North of Vietnam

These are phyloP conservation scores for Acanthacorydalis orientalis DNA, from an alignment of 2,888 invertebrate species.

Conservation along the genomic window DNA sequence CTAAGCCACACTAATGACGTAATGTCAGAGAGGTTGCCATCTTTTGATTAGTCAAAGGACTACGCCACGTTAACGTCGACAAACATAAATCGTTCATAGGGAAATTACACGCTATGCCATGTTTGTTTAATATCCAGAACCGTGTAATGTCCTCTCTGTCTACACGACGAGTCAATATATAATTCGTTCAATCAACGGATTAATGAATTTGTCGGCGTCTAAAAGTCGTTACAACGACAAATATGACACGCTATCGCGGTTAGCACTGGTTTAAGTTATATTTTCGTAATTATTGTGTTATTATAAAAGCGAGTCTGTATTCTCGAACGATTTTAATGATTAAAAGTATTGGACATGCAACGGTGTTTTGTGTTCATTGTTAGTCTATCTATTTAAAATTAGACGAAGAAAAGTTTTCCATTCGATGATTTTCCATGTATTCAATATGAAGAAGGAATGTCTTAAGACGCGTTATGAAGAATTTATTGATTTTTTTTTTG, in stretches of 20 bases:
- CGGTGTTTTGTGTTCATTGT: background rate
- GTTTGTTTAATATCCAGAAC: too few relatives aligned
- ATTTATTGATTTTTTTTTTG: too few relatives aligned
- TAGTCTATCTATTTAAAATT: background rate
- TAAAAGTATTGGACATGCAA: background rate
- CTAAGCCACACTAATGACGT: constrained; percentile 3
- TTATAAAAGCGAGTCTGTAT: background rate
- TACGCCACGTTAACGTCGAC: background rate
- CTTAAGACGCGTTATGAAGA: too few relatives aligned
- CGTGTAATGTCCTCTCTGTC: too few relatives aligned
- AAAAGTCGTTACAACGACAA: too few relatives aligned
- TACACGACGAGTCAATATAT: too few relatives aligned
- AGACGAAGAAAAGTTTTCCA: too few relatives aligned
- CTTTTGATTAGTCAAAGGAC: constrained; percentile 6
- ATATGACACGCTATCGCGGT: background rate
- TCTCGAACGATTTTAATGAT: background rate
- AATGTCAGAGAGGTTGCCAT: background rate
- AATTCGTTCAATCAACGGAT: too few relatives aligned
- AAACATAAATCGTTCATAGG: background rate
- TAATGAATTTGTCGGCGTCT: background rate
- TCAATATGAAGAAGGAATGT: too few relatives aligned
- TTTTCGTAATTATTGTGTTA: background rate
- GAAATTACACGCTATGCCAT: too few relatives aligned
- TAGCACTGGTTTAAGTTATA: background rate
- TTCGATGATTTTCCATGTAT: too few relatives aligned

SUMMARY Area: 3,324.92 sq km Population: 6,448.900 (April 2011). Administrative divisions:10 urban districts: Hoan Kiem, Ba Dinh, Dong Da, Hai Ba Trung, Tay Ho, Thanh Xuan, Cau Giay, Long Bien, Hoang Mai, Ha Dong and 1 town: Son Tay. 18 rural districts: Dong Anh, Soc Son, Thanh Tri, Tu Liem, Gia Lam (Hanoi); Ba Vi, Chuong My, Dan Phuong, Hoai Duc, My Duc, Phu Xuyen, PhucTho, Quoc Oai, Thach That, ThanhOai. Thuong Tin, UngHoa (former Ha Tay province) and Me Linh (a former district of Vinh Phuc province). Ethnic groups: Viet (Kinh), Hoa, Muong, Tay and Dao. Geography – Hanoi is situated in Red River Delta, surrounded by Thai Nguyen to the north, Vinh Phuc and Ha Tay to the west and south, Bac Giang, Bac Ninh, and Hung Yen to the east and southwest. Climate – Hanoi has tropical monsoon temperature type: hot summer with high rainfall and cold winter, rare of rain. The city receives high rainfall and humidity. History Hanoi has a thousand year of history. It has been the political center of Vietnam since the 3rd century. Hanoi has undergone the up-and-down of the country during the northern invasion, civil war, French colonization, and Vietnam War. Tourism With high cultural values, Hanoi is an attractive destinations in the North. Millions of tourists coming to the city each year to see the ancient architectural works, the fascinating lakes, and other traditional villages there. General information Hanoi – the center of the North covers an area of 3,324.92 sp km, with the population of 6,448.900 (2011). The city consists of 10 urban districts which are Hoan Kiem, Ba Dinh, Dong Da, Hai Ba Trung, Tay Ho, Thanh Xuan, Cau Giay, Long Bien, Hoang Mai, and Ha Dong, and one town that is Son Tay. Regarding rural areas, there are 18 districts: Dong Anh, Thanh Tri, Soc Son, Tu Liem, Gia Lam (Hanoi); Ba Vi, Chuong My, Dan Phuong, Hoai Duc, My Duc, Phu Xuyen, Phuc Tho, Quoc Oai, Thach That, Thanh Oai, Thuong Tin, Ung Hoa (former districts of Ha Tay province); and Me Linh (a former district of VinhPhuc province). The Kinh people accounts for the largest proportion of the population, and the rest is the Hoa, Muong, Tay, and Dao people. Hanoi is the capital of the Social Republic of Vietnam and the cultural, political, economic, and trading center of the nation. Hanoi is well-known as a beautiful capital with high cultural value. The name “Hanoi” means “embraced by the river”, as the city is surrounded by the Red River. There still exists many elegant pieces of French architecture of which have a hundred years of history. Hanoi is among the greenest cities in Asia with several parks and lakes. The city has the bustling life at daytime; however, it is really tranquil by night. Geography Located in the Red River Delta, Hanoi is surrounded by Thai Nguyen to the north, Vinh Phuc and Ha Tay to the west and south, Bac Giang, Bac Ninh, and Hung Yen to the east and southwest. The city is embraced by the Red River and its tributaries. There are also some rivers flowing through the city, namely Duong, Cau, Ca Lo, Day, Nhue, Tich, To Lich, and Kim Nguu. Climate Ha Noi climate belongs to tropical monsoon temperature type: hot summer with high rainfall and cold winter, rare of rain. The annual average temperature is 23.6⁰C. In the hot season, it might reach 40⁰C. Hanoi receives a considerably high rainfall and humidity. The average annual humidity is 79% and rainfall is 1,800mm per year. History Hanoi’s history dates back to the very early day of Vietnam. In the 3rd century, the residing King Thuc chose Co Loa in Dong Anh District) as the capital of the Au Lac Nation – the first dynasty in Vietnam history. The city then was the core of resistance movements against the Northern invasions. Hanoi was selected as the chief city of Vietnam under the Northern domination. In the autumn of 1010, Ly Thai To, the first king of the Ly Dynasty, transferred the capital from Hoa Lu (Capital of Vietnam in the Dinh Dynasty) to Dai La, thereby renaming it to “Thang Long”, which means “Soaring Dragon”. For almost a thousand years from 1010, the city was called Thang Long, then changed to Dong Do, Dong Kinh, and finally Hanoi in 1831. This sacred piece of land thereafter continued to be the theatre of many fateful events. The city experienced rapid growth because of the expansion of foreign trade in the 17th and 18th centuries. In 1786, the Tay Son Troops lead by Quang Trung came from the south to fight against the dominators in the North and united the country. The capital was then moved to Hue, and remained throughout the Nguyen Dynasty. It was not until 1831 when Emperor Minh Mang established it as the capital of the Northern Province that Hanoi regained its former name. The arrival of the French invaders in 1888 resulted in the growth of the city. Many old boulevards, residences, and villas still remain today. Hanoi served as the capital of French Indochina from 1902 to 1953. In 1945, Ho Chi Minh gave the independence speech and declared Vietnam an independent nation in Ba Dinh Square. Since then, Hanoi is the capital of Vietnam. Tourism Despite the destruction of wars and natural disasters, Hanoi still well preserves several ancient architectural works. Some outstanding ones are the Old Quarter, One Pillar Pagoda, the Temple of Literature, Imperial Citadel of Thang Long, Hanoi Opera House, Uncle Ho’s Mausoleum, and more than 600 pagodas and temples. There are lots of fascinating lakes in the city such as Hoan Kiem Lake, West Lake, and Truc Bach Lake, which are considered the lungs of the city. Hanoi is also home to many traditional handicraft villages, including Bat Trang Pottery Village, Ngu Xa Bronze Casting Village, and Yen Thai Glossy Silks. With these valuable attractions, Hanoi has always been a huge appeal to tourists. HIGHLIGHTS OF HANOI Hanoi Old Quarter The 36 streets of Hanoi Old Quarter bring tourists a closer look at Vietnamese life in the past. Since the 13th century, the Old Quarter has been the main streets of Hanoi, where shops gather. Each street, also called “hang”, is specified for one kind of products. Taking a tour around the Old Quarter, visitors will not only see the western influences in architecture but they also acknowledge the tradition and customs of Hanoi people. Address: Hoan Kiem District Entrance Fee: Free The Ancient House This 100-year-old house is located at 88 Ma May Street, within the Old Quarter. The house is a typical “tube house” which is 2 meters wide and 60 meters long with open yards between rooms. The house is arranged strictly in accordance with “FengShui” rules and is vividly decorated in a Eastern traditional style. Address: 87 Ma May Street, Hoan Kiem District Opening hours: Everyday, 8.30 am – 4.00 pm Entrance fee: Around 20.000VND/guest Ho Chi Minh Mausoleum Uncle Ho’s Mausoleum is where the embalmed body of the founder of Vietnam stays. He is the great politician, author, and philosopher of Vietnam in particular and the World in general. The life of Ho Chi Minh has inspired millions of people on Earth. Another worth-visiting place in this relic is the Uncle Ho’s house on stilts, which used to be the place where Ho Chi Minh lived and worked. To visit the Mausoleum, tourists are required to dress formally and keep silent. Also, taking photos inside the Mausoleum is banned. Address: Hung Vuong Street, Ba Dinh District Opening hour: Every day except Monday and Friday, 7.30 am – 10.30 am Entrance fee: Free Recommend: Dress formerly. Avoid wearing shorts, singlets, etc. Temple of Literature The thousand-year-old Temple of Literature was the first universities in Vietnam and was used as the school for the sons of the mandarin class.  The complex includes five separate courtyards with different paths that would originally have been reserved for the Emperor and his mandarins and highlighted by the Khue Van Pavilion. Another notable feature of the temple is the steles. From 1442 to 1779, hundreds of stone tablets, or steles were erected to record the names and achievements of the graduates. Eighty-two of the steles remain today and are the most valuable artifacts at the temple. Visiting the Temple, travelers can see the importance of education in Vietnam society. Address: 58 Quoc Tu Giam, Dong Da District Opening hour: Everyday, 8.00 am – 5:30 pm Entrance fee: Around VND 20.000/guest Recommend: Dress formerly. Avoid wearing shorts, singlets, etc. One Pillar Pagoda One Pillar Pagoda is one of the landmarks of Hanoi. One Pillar Pagoda was built in 1049 in honors of the Goddess of Mercy. The pillar was destroyed in 1954, but it was quickly rebuilt. The pagoda looks like a lotus flower emerging from the water. It is one of the Buddhism belief.  Similar to the Mausoleum, the Pagoda is not open for tourism in every Monday and Friday. Address: Hung Vuong Street, Ba Dinh District Opening hour: 7.30 am – 10.30 am everyday except Monday and Friday Entrance fee: Free Recommend: Dress formerly. Avoid wearing shorts, singlets, etc. Hoan Kiem Lake Considered as the heart of Hanoi, Hoan Kiem Lake is a small but beautiful lake located close to the Old Quarter. Legend has it that a giant turtle presented Emperor Le Loi with a magic sword with which to defeat Chinese invaders. After the victory in the battle, the King returned the sword to the turtle on this lake. Hoan Kiem Lake now is an important historical relic of Hanoi, which welcomes millions of tourists each year. Also, it is the place for locals to gather and chat. Address: DinhTien Hoang, HoanKiem District Opening hour: 7.00 am – 6.00 pm everyday Entrance fee: Around 20.000VND/guest Recommend: Dress formerly. Avoid wearing shorts, singlets, etc. Quan Thanh Temple The Temple was built during the reign of King Ly Thai To (1010-1028) – the first Emperor in the Ly Dynasty. Quan Thanh Temple honors Saint Tran Vu, who helped King An Duong Vuong chase demons away while Co Loa Citadel was constructed. The central feature of the temple is a giant, black, bronze statue of Tran Vu cast in 1667. Address: Thanh Nien Street, Ba Dinh District Opening hour: Every day, 5.00 am – 7.00 pm Entrance fee: Around 10,000VND Tran Quoc Pagoda Tran Quoc Pagoda is the oldest pagoda in Hanoi with its history line of more than 1,500 years. The architecture of this Buddhist center is a subtle combination between the solemn and beautiful landscape on the peaceful and quiet ambiance of West Lake’s surface. Not only is it a popular place for locals, the pagoda is famous with foreign tourists. Address: Thanh Nien Street, Ba Dinh District Opening hour: Every day, 7.00 am – 6.00 pm Entrance fee: free Water Puppet Theatre Water puppetry is a significant art form of Vietnam, which combines traditional music, fireworks, and elaborate puppets floating elegantly on the water. This game dates back to the 10th century and was held on lakes or ponds. Today, visitors coming to the Water Puppet Theatre can learn about the Vietnamese legends and customs. Address: 57b Dinh Tien Hoang Street, HoanKiem District Show schedule: Every day at 3.30 pm – 5.00 pm – 6.30 pm – 8.00 pm – 9.15 pm and Sunday at 9.30 am Ticket fee: 60.000 – 100.000 VND Website: Museum of Ethnology The Museum of Ethnology is where foreign visitors can take a glimpse at the distinctive features of Vietnamese ethnic groups. The museum displays the characteristics of 54 groups. It is a great place to learn about the tradition and legends of Vietnamese ethnic groups. Address: Nguyen Van Huyen Street, Nghia Do, CauGiay District Opening hour: Every day, 8.30 am – 5.30 pm, except Monday Entrance fee: Adult: Around 25,000VND, Child: around 5,000VND, Free admission to child under 6 years-old Bat Trang Ceramic Village Bat Trang is a small traditional village located about 13 km to the southeast of Hanoi. The village is renowned for its ceramic and pottery products of high quality. Recently learning to make ceramic products has become one of the top things to do in Hanoi. In documents, the history of Bat Trang Village dates back to the 15th or the 16th century; however, local people believe the village appeared much earlier. Legend has it that during Ly Dynasty, scholars who had been sent to China came back to Bat Trang Village to teach locals how to make ceramic products. After times, the village has gradually transferred from a normal ceramic village into a famous center. Pottery products from Bat Trang have been widely used as household furniture in Vietnam and other countries. Travelling to Bat Trang, visitors are enabled to understand more about the historical and traditional values of the village as well as its products. Also, it is interesting to try making a ceramic product by yourself. Address: Hamlet Bat Trang, Gia Lam District Opening hour: Every day, 8.00 am – 5.00 pm Entrance fee: Free TRANSPORTATION Hanoi is an important hub of Vietnam and Asia. Three main ways to connect the city with other regions are by air, by road, and by train. Noi Bai International Airport, which is situated just 35 km from the city center, is the biggest airport in Vietnam with several international and domestic routes. It is the safest means of transportation. Regarding traveling by road, Hanoi is the center of the North, which is 93km from Ninh Binh, 102km from Haiphong, 153km from Thanh Hoa, 151km from Ha Long, 474km from Dien Bien Phu, 658km from Hue, 763km from Da Nang, and 1,710km from Ho Chi Minh City. Please note that going a long journey by bus is not a suitable option for the elders and those with ill health. Last but not least, Hanoi is the starting point of the railway routes leading to different parts of the country. Train is exceptionally perfect for traveling to places like Sapa, which are far away from the airport, and the roads are bumpy.